Every now and then, I laugh hysterically when I read news stories on old or new trials for defendants accused of killing protesters while the “murder machine” still continues unabated, claiming lives of tens of protesters daily or weekly without holding anyone accountable.
Every day witnesses the killing of protesters, sometimes in large numbers, similar to what happened last Friday, January 25, when more than 60 protesters were shot dead with live ammunition.
It has become absurd and comical when we speak about the prosecution of those who killed protesters. These prosecutions are focused on the pre-June 30 events. After June 30 don’t dare ask who killed protesters. There are no lawsuits, no accusations and there’s no sympathy, not even hypocritical sympathy, with the thousands of young men, women and children killed during protests following the coup.
We are prosecuting the former president Mohammed Morsi on charges of killing two protesters in front of Ittihadeya Palace while in office. Comparing what is happening now with what used to happen during Morsi’s presidency, Morsi deserves to be honoured.
Thousands of opposition protesters besieged his palace and threw firebombs and rocks, setting fire to it and breaking its gate. We watched these scenes on satellite channels which broadcast the footage. Despite all that, Morsi did not order guards to shoot at protesters or kill anyone.
The two deaths Morsi is on trial for took place two days later; neither had been shot at by police or the army. They were killed amidst clashes between supporters and opponents of the president. If scores of protesters stormed the palace, set it ablaze and none were killed, then the president deserves an award for managing this crisis with self-restraint and for preventing bloodshed.
Should similar angry mobs who oppose Al-Sisi or Adly Mansour attempt to besiege the palace now and set its corners on fire, the news the following day would be of hundreds, if not thousands, of deaths.
A protest outside the social club of the Presidential Guards ended up with the killing 100 protesters with live bullets; a sit-in in Nasser City ended with the death of 4,000 protesters; 80 were killed in one protest in Ramses Square; and the count goes on.
A fair comparison with the events at the Ittihadeya requires granting the ousted Morsi a medal of honour for his patriotic sense and for respecting the blood of his fellow countrymen when his palace was blockaded and his life was endangered. I am saying that regardless of any political disagreement over any of his policies. We may agree or disagree on his policies and we often criticized him.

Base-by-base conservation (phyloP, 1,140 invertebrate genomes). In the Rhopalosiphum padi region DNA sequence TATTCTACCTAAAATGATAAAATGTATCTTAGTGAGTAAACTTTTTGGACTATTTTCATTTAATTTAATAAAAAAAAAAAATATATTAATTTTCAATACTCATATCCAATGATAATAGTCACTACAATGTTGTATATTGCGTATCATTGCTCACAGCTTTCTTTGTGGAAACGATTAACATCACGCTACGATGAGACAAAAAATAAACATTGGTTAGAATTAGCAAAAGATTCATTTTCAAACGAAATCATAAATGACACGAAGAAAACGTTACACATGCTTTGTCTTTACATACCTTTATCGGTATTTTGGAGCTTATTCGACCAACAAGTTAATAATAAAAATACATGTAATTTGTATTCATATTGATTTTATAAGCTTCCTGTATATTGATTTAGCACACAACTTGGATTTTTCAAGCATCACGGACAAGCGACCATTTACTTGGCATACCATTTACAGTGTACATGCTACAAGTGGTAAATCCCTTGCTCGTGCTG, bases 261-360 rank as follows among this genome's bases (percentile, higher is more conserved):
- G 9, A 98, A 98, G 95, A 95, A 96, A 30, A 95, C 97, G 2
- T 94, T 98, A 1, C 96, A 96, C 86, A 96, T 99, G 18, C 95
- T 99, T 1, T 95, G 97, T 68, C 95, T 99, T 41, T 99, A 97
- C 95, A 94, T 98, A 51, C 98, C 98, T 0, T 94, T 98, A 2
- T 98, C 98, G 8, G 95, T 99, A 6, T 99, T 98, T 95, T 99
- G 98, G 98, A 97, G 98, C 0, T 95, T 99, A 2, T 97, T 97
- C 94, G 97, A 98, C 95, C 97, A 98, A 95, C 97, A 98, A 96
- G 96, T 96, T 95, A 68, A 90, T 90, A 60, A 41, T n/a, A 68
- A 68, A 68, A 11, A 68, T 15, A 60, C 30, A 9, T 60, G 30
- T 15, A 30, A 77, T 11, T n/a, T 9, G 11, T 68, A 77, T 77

In Ittihadeya, the death toll was 10 protesters. Yet, the court is only reviewing the killing of two. I only hope the prosecution adds the names of the eight others who were killed in these clashes, because, unsurprisingly, they were all supporters of Morsi. In other words, in this battle, the fatalities on the side of Morsi supporters exceeded those of his opponents. May they all rest in peace. Supporters or opponents, they all sacrificed their lives for what they thought was a patriotic end. At that time, we did not hear the minister of interior threatening to use live ammunition.
Morsi made many mistakes and we expressed our opposition to him and his group (the Muslim Brotherhood) while they were in power. However, in this specific incident and in the official attitude towards protests, a fair observer can only attest that Morsi was the most concerned about preserving the blood of Egyptians.
The media castigated a Muslim Brotherhood protester who slapped a female protester during Morsi’s rule. This was definitely an unethical act however; it is regrettable today that we don’t deplore the mass killing of female protesters and their being shot in police headquarters with live bullets. Such news stories are passing unnoticed.
For these reasons I laugh when I listen to news of the killers of protesters being prosecuted. In Egypt now we are going through the most absurd and farcical moments in our modern history.
This article was first published by Al-Mesryoon
The views expressed in this article belong to the author and do not necessarily reflect the editorial policy of Middle East Monitor.